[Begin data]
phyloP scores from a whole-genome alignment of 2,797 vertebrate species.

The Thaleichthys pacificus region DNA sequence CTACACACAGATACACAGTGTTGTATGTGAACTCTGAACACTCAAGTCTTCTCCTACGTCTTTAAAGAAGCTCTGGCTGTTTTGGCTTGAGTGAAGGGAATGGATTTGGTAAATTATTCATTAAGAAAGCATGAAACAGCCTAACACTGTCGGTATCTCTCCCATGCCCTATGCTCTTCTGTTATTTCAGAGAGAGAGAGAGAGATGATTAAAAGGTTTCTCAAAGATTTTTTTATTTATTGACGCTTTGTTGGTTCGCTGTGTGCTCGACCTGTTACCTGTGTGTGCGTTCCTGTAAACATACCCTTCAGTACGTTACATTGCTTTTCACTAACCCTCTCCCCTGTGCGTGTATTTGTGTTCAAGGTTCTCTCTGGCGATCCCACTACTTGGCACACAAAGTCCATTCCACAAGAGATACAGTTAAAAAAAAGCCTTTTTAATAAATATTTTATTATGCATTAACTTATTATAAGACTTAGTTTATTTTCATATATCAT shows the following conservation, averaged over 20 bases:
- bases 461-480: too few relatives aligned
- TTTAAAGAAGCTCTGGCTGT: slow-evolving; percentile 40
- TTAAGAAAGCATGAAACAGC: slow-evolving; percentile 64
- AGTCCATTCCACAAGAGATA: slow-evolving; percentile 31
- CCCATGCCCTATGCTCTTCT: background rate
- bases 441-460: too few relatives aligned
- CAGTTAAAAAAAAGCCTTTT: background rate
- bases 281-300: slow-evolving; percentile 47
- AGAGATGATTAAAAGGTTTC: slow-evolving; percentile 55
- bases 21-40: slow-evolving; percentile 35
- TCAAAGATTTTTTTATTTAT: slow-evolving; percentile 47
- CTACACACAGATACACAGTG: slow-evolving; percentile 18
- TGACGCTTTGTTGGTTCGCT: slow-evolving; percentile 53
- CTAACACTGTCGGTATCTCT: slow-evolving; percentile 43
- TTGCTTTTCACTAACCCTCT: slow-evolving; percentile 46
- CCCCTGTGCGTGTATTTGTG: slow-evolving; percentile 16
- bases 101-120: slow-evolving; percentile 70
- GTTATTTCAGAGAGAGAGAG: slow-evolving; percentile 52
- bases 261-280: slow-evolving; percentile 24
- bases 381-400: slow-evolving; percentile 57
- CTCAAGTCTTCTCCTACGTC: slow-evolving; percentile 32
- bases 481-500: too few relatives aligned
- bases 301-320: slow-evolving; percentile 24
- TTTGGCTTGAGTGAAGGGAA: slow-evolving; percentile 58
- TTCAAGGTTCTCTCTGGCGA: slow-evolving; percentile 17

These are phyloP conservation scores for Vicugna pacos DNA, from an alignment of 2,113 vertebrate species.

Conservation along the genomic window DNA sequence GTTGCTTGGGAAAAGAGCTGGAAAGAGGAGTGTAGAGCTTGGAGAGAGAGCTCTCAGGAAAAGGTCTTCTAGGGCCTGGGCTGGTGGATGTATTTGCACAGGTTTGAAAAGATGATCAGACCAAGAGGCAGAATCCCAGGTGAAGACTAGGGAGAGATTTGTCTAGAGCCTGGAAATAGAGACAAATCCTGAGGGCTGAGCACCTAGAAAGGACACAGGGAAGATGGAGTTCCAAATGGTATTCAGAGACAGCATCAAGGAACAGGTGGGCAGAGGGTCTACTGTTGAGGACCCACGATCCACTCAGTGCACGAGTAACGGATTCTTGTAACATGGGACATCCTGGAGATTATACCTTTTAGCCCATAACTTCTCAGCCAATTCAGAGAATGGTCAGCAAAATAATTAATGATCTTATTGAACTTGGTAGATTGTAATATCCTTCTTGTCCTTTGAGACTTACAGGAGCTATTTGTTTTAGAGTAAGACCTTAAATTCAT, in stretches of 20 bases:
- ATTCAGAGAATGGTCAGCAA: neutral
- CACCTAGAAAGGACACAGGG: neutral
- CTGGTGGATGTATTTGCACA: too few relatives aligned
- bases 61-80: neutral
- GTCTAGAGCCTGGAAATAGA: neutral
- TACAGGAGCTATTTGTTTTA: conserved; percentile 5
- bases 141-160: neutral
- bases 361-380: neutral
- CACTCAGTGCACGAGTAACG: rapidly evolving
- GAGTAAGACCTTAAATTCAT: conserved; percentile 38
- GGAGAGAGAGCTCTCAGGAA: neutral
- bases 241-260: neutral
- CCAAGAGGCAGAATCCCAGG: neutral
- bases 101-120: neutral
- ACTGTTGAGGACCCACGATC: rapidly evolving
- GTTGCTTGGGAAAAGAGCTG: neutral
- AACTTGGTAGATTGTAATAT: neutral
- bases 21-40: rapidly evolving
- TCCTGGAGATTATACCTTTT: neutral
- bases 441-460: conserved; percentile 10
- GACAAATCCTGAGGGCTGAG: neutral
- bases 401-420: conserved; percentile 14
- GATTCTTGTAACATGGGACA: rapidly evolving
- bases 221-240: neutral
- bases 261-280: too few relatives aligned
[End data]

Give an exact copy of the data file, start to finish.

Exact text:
phyloP scores from a whole-genome alignment of 2,797 vertebrate species.

The Thaleichthys pacificus region DNA sequence CTACACACAGATACACAGTGTTGTATGTGAACTCTGAACACTCAAGTCTTCTCCTACGTCTTTAAAGAAGCTCTGGCTGTTTTGGCTTGAGTGAAGGGAATGGATTTGGTAAATTATTCATTAAGAAAGCATGAAACAGCCTAACACTGTCGGTATCTCTCCCATGCCCTATGCTCTTCTGTTATTTCAGAGAGAGAGAGAGAGATGATTAAAAGGTTTCTCAAAGATTTTTTTATTTATTGACGCTTTGTTGGTTCGCTGTGTGCTCGACCTGTTACCTGTGTGTGCGTTCCTGTAAACATACCCTTCAGTACGTTACATTGCTTTTCACTAACCCTCTCCCCTGTGCGTGTATTTGTGTTCAAGGTTCTCTCTGGCGATCCCACTACTTGGCACACAAAGTCCATTCCACAAGAGATACAGTTAAAAAAAAGCCTTTTTAATAAATATTTTATTATGCATTAACTTATTATAAGACTTAGTTTATTTTCATATATCAT shows the following conservation, averaged over 20 bases:
- bases 461-480: too few relatives aligned
- TTTAAAGAAGCTCTGGCTGT: slow-evolving; percentile 40
- TTAAGAAAGCATGAAACAGC: slow-evolving; percentile 64
- AGTCCATTCCACAAGAGATA: slow-evolving; percentile 31
- CCCATGCCCTATGCTCTTCT: background rate
- bases 441-460: too few relatives aligned
- CAGTTAAAAAAAAGCCTTTT: background rate
- bases 281-300: slow-evolving; percentile 47
- AGAGATGATTAAAAGGTTTC: slow-evolving; percentile 55
- bases 21-40: slow-evolving; percentile 35
- TCAAAGATTTTTTTATTTAT: slow-evolving; percentile 47
- CTACACACAGATACACAGTG: slow-evolving; percentile 18
- TGACGCTTTGTTGGTTCGCT: slow-evolving; percentile 53
- CTAACACTGTCGGTATCTCT: slow-evolving; percentile 43
- TTGCTTTTCACTAACCCTCT: slow-evolving; percentile 46
- CCCCTGTGCGTGTATTTGTG: slow-evolving; percentile 16
- bases 101-120: slow-evolving; percentile 70
- GTTATTTCAGAGAGAGAGAG: slow-evolving; percentile 52
- bases 261-280: slow-evolving; percentile 24
- bases 381-400: slow-evolving; percentile 57
- CTCAAGTCTTCTCCTACGTC: slow-evolving; percentile 32
- bases 481-500: too few relatives aligned
- bases 301-320: slow-evolving; percentile 24
- TTTGGCTTGAGTGAAGGGAA: slow-evolving; percentile 58
- TTCAAGGTTCTCTCTGGCGA: slow-evolving; percentile 17

These are phyloP conservation scores for Vicugna pacos DNA, from an alignment of 2,113 vertebrate species.

Conservation along the genomic window DNA sequence GTTGCTTGGGAAAAGAGCTGGAAAGAGGAGTGTAGAGCTTGGAGAGAGAGCTCTCAGGAAAAGGTCTTCTAGGGCCTGGGCTGGTGGATGTATTTGCACAGGTTTGAAAAGATGATCAGACCAAGAGGCAGAATCCCAGGTGAAGACTAGGGAGAGATTTGTCTAGAGCCTGGAAATAGAGACAAATCCTGAGGGCTGAGCACCTAGAAAGGACACAGGGAAGATGGAGTTCCAAATGGTATTCAGAGACAGCATCAAGGAACAGGTGGGCAGAGGGTCTACTGTTGAGGACCCACGATCCACTCAGTGCACGAGTAACGGATTCTTGTAACATGGGACATCCTGGAGATTATACCTTTTAGCCCATAACTTCTCAGCCAATTCAGAGAATGGTCAGCAAAATAATTAATGATCTTATTGAACTTGGTAGATTGTAATATCCTTCTTGTCCTTTGAGACTTACAGGAGCTATTTGTTTTAGAGTAAGACCTTAAATTCAT, in stretches of 20 bases:
- ATTCAGAGAATGGTCAGCAA: neutral
- CACCTAGAAAGGACACAGGG: neutral
- CTGGTGGATGTATTTGCACA: too few relatives aligned
- bases 61-80: neutral
- GTCTAGAGCCTGGAAATAGA: neutral
- TACAGGAGCTATTTGTTTTA: conserved; percentile 5
- bases 141-160: neutral
- bases 361-380: neutral
- CACTCAGTGCACGAGTAACG: rapidly evolving
- GAGTAAGACCTTAAATTCAT: conserved; percentile 38
- GGAGAGAGAGCTCTCAGGAA: neutral
- bases 241-260: neutral
- CCAAGAGGCAGAATCCCAGG: neutral
- bases 101-120: neutral
- ACTGTTGAGGACCCACGATC: rapidly evolving
- GTTGCTTGGGAAAAGAGCTG: neutral
- AACTTGGTAGATTGTAATAT: neutral
- bases 21-40: rapidly evolving
- TCCTGGAGATTATACCTTTT: neutral
- bases 441-460: conserved; percentile 10
- GACAAATCCTGAGGGCTGAG: neutral
- bases 401-420: conserved; percentile 14
- GATTCTTGTAACATGGGACA: rapidly evolving
- bases 221-240: neutral
- bases 261-280: too few relatives aligned